Directives

A directive is AngularJS’ way of teaching HTML new tricks and of encapsulating the logic behind those tricks. This encapsulation has several contact points with the outside that are defined in the returned object’s scope attribute. The main difference with unit testing a controller is that directives usually have an isolated scope, but they both act as a black box and, therefore, will be tested in roughly the same manner. The test’s configuration is a bit different, though.

Let’s imagine a directive that displays a div with some string inside of it and a button next to it. It could be implemented as follows:

angular.module('myDirectives', [])
.directive('superButton', function() {
  return {
    scope: {label: '=', callback: 'onClick'},
    replace: true,
    restrict: 'E',
    link: function(scope, element, attrs) {

    },
    template: 'div' +
      'div{{label}}/div' +
      'button ng-click="callback()"Click me!/button' +
      '/div'
  };
});

We want to test two things here. The first thing to test is that the label gets properly passed to the first div’s content, and the second is that something happens when the button gets clicked. It’s worth saying that the actual rendering of the directive belongs slightly more to end-to-end and functional testing, but we want to include it as much as possible in our unit tests simply for the sake of failing fast. Besides, working with test-driven development is easier with unit tests than with higher-level tests, such as functional, integration and end-to-end tests.

describe('directives', function() {

  beforeEach(module('myDirectives'));

  var element;
  var outerScope;
  var innerScope;

  beforeEach(inject(function($rootScope, $compile) {
    element = angular.element('super-button label="myLabel" on-click="myCallback()"/super-button');

    outerScope = $rootScope;
    $compile(element)(outerScope);

    innerScope = element.isolateScope();

    outerScope.$digest();
  }));

  describe('label', function() {
    beforeEach(function() {
      outerScope.$apply(function() {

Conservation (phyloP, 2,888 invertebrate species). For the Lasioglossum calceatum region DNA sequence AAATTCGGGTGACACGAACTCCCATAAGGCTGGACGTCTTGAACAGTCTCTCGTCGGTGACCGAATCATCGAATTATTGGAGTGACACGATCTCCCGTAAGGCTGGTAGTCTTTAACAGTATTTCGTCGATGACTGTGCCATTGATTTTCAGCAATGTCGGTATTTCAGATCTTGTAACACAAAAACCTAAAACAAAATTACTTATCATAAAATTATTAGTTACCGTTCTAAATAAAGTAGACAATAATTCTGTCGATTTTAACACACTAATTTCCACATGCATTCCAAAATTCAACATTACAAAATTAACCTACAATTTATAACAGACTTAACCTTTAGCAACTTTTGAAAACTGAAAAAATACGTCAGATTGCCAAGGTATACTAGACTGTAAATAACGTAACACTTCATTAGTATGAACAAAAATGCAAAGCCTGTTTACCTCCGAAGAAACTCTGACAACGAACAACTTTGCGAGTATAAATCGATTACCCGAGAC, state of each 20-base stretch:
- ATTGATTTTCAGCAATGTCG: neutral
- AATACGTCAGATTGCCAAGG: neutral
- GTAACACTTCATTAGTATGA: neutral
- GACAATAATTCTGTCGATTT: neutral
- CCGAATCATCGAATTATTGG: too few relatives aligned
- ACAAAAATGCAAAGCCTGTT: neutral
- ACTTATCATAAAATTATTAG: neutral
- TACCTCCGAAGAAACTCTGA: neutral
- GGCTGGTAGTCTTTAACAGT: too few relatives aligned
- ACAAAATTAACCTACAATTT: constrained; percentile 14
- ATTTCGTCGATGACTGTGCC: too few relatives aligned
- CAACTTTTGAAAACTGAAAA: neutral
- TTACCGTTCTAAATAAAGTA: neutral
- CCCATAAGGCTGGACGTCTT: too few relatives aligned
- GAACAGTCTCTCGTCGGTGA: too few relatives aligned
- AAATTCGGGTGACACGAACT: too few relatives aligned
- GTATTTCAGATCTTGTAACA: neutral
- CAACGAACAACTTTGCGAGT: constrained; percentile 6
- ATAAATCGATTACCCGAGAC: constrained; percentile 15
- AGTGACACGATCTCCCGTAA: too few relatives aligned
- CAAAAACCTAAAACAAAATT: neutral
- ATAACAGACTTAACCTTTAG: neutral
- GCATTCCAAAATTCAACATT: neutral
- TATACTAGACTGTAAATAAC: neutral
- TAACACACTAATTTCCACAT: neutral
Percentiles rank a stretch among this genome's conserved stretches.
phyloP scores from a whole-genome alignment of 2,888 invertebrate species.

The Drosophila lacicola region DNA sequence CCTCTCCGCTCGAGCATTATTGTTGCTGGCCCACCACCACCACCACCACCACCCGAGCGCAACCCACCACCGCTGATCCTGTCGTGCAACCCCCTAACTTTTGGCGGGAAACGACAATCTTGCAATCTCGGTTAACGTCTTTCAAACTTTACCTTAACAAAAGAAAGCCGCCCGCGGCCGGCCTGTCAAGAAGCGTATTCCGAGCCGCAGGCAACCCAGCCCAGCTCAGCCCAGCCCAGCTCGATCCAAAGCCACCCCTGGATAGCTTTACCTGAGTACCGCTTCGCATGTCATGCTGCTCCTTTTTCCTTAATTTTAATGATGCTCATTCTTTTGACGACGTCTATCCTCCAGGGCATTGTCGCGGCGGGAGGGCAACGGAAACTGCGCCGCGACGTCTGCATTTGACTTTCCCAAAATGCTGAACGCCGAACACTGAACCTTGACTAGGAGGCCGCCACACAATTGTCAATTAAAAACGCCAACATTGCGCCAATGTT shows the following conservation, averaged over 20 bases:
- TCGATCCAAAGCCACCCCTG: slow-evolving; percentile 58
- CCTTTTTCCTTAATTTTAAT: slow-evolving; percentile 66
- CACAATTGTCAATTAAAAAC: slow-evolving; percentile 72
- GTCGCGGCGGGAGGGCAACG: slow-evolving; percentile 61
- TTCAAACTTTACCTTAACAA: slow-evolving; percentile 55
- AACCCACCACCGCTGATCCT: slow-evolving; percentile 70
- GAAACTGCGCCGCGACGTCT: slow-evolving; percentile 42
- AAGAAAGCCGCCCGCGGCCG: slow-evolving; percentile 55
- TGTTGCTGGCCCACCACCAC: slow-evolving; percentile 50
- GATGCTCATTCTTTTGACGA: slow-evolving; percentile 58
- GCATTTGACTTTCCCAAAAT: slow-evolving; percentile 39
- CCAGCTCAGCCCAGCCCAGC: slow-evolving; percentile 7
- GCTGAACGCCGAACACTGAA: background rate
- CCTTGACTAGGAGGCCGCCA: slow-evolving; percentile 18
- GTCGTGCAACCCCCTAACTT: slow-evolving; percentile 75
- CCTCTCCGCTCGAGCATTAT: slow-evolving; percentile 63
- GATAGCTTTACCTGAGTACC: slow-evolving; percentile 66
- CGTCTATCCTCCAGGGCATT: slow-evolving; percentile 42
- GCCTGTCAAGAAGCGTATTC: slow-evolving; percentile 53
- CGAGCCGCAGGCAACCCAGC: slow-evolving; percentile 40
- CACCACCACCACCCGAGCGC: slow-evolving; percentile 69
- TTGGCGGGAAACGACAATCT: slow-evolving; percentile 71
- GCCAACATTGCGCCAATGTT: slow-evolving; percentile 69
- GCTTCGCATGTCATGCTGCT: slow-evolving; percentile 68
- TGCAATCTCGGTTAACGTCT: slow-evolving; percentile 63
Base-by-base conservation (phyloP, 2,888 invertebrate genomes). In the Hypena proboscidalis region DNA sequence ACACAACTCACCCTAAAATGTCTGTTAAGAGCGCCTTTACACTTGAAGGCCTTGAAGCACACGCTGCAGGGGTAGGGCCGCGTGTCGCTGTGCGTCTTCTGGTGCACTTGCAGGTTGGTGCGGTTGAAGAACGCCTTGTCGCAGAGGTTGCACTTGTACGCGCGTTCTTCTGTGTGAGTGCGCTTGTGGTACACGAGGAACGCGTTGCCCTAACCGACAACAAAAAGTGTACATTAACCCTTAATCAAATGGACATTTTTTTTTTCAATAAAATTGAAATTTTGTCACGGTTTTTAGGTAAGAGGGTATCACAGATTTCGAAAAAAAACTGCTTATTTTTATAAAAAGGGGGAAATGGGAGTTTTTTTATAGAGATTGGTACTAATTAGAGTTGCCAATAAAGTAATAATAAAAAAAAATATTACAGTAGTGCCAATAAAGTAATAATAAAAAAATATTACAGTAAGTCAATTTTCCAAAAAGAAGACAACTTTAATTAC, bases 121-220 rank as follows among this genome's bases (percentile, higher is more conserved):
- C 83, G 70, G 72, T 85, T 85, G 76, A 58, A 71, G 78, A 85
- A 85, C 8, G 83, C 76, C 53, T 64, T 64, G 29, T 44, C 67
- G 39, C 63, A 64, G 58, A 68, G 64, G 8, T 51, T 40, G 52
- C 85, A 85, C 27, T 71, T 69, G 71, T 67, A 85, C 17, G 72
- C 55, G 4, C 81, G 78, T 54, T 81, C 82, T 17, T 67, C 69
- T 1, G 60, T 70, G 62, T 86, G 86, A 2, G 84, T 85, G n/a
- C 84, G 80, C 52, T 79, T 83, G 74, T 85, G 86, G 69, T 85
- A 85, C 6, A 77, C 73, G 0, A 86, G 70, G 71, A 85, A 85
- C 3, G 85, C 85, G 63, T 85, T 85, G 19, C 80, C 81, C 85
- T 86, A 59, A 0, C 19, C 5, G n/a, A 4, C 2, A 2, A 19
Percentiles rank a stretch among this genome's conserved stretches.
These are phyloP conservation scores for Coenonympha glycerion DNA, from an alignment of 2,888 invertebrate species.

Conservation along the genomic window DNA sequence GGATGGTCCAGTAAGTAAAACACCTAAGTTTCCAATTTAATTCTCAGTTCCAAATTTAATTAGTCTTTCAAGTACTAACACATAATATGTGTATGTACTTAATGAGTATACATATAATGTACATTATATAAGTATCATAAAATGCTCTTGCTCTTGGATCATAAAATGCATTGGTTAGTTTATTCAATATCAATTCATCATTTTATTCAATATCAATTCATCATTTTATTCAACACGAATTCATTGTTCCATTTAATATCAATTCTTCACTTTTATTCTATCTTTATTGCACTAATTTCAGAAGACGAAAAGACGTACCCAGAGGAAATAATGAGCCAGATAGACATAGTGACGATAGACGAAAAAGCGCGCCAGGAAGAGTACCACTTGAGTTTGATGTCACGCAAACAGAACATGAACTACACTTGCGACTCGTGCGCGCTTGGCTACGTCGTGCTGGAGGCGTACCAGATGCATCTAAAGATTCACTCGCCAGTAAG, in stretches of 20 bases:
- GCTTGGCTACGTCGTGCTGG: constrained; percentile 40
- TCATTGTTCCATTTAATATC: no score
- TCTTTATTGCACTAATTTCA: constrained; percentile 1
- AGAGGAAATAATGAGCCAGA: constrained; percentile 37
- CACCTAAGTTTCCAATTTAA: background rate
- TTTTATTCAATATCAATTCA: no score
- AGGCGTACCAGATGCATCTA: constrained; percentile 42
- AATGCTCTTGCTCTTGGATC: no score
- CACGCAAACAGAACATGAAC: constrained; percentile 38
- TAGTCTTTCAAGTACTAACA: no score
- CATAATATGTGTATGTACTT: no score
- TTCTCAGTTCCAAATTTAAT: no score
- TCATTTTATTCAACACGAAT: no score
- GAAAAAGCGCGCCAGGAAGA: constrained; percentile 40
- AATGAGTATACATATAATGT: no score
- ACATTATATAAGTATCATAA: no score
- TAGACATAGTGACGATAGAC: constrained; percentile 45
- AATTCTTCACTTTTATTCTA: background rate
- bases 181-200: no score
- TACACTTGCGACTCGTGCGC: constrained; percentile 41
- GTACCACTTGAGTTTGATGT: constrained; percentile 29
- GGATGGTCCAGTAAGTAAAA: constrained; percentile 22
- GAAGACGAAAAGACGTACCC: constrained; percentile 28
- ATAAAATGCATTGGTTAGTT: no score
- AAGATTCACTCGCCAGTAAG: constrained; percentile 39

outerScope.myLabel = "Hello world.";
      });
    })

    it('should be rendered', function() {
      expect(element[0].children[0].innerHTML).to.equal('Hello world.');
    });
  });

  describe('click callback', function() {
    var mySpy;

    beforeEach(function() {
      mySpy = sinon.spy();
      outerScope.$apply(function() {
        outerScope.myCallback = mySpy;
      });
    });

    describe('when the directive is clicked', function() {
      beforeEach(function() {
        var event = document.createEvent("MouseEvent");
        event.initMouseEvent("click", true, true);
        element[0].children[1].dispatchEvent(event);
      });

      it('should be called', function() {
        expect(mySpy.callCount).to.equal(1);
      });
    });
  });
});

This example has something important. We saw that unit tests make refactoring easy as pie, but we didn’t see how exactly. Here, we are testing that when a click happens on the button, the function passed as the on-click attribute is called. If we take a closer look at the directive’s code, we will see that this function gets locally renamed to callback. It’s published under this name on the directive’s isolated scope. We could write the following test, then:

describe('click callback', function() {
  var mySpy;

  beforeEach(function() {
    mySpy = sinon.spy();
    innerScope.callback = mySpy;
  });

  describe('when the directive is clicked', function() {
    beforeEach(function() {
      var event = document.createEvent("MouseEvent");
      event.initMouseEvent("click", true, true);
      element[0].children[1].dispatchEvent(event);
    });

    it('should be called', function() {
      expect(mySpy.callCount).to.equal(1);
    });
  });
});